If the perfect microcosm of the Jets' season was modeled after one game, Sunday's 27-17 loss to the San Diego Chargers would be an apt candidate.
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The Jets struggled to move the ball in the second half and surrendered several big plays on defense. They gave up 11 sacks, tying a franchise record, allowed a punt-return touchdown and committed two turnovers.
And yet again, after the game, Tim Tebow became the unrivaled story line, though he did not play a single snap. He stood blankly on the sideline, in uniform, even as the Jets twice lined up in the Wildcat formation he was supposedly brought in to conduct.
The scene elicited more questions and interpretations. Why activate Tebow without intending to play him? Why humiliate him in front of a fan base that still cheered his name? Why not let him have one final hurrah in a meaningless game?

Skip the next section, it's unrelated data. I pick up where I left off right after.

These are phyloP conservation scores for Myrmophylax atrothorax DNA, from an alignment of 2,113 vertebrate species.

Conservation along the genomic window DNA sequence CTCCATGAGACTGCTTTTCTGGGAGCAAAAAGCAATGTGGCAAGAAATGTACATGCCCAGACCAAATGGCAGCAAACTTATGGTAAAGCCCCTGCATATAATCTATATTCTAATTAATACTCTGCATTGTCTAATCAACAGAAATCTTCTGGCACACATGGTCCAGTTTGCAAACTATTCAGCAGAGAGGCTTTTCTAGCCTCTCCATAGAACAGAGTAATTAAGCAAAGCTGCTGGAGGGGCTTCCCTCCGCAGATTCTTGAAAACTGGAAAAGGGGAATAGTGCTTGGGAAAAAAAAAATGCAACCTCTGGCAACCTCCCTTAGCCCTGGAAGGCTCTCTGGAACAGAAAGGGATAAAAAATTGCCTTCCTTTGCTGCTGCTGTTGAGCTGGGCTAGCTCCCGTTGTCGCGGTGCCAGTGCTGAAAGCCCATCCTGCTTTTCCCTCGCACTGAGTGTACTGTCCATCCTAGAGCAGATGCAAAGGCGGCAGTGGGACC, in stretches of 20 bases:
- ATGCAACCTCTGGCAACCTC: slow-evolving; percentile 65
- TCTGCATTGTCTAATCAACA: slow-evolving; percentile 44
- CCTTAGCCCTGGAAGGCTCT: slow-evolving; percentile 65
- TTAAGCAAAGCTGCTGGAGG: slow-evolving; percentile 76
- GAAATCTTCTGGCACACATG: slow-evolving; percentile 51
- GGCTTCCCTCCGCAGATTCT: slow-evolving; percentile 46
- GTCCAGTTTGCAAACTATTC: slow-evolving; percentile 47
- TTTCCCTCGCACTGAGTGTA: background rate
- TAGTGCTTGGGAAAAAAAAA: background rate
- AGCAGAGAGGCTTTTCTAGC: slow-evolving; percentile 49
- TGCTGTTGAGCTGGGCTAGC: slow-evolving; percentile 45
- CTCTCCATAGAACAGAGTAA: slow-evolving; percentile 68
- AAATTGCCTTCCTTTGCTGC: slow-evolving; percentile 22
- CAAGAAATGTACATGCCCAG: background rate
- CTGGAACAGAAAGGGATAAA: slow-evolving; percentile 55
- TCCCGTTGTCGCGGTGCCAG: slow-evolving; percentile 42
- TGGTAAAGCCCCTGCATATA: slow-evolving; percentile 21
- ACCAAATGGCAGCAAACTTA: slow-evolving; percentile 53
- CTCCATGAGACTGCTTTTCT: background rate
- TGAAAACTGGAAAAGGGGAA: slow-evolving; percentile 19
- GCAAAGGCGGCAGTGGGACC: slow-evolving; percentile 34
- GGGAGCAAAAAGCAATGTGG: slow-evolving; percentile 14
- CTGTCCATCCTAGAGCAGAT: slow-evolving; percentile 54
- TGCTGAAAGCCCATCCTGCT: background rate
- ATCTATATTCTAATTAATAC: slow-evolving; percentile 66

Coach Rex Ryan danced around answers on Sunday and again during a conference call with reporters Monday afternoon, saying it was his decision to use wide receiver Jeremy Kerley in the Wildcat instead of Tebow.
"We know Jeremy can throw the ball," Ryan said. "I just thought it was going to give us an opportunity and, during the week, he looked really good at running it. That's why I was really comfortable with him doing that."
Shortly after Sunday's game, ESPN New York reported that Tebow had asked the coaching staff not to play him in the Wildcat against the Chargers, his frustration in being passed over as Sunday's starter finally reaching its tipping point.
Ryan said he met with Tebow but declined to specify what they discussed. "I believe that if his number was called, that without question, he would have gone in and played," Ryan said.
It's hard not to think that the Tebow soap opera, as feared at the outset, has become so toxic that it has contaminated almost all areas of the Jets this season. It certainly bothered Mark Sanchez, who chafed at continuing questions about Tebow taking his job. It seems likely that it affected the harmony in the locker room with other players as well.
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SOURCE: The New York Times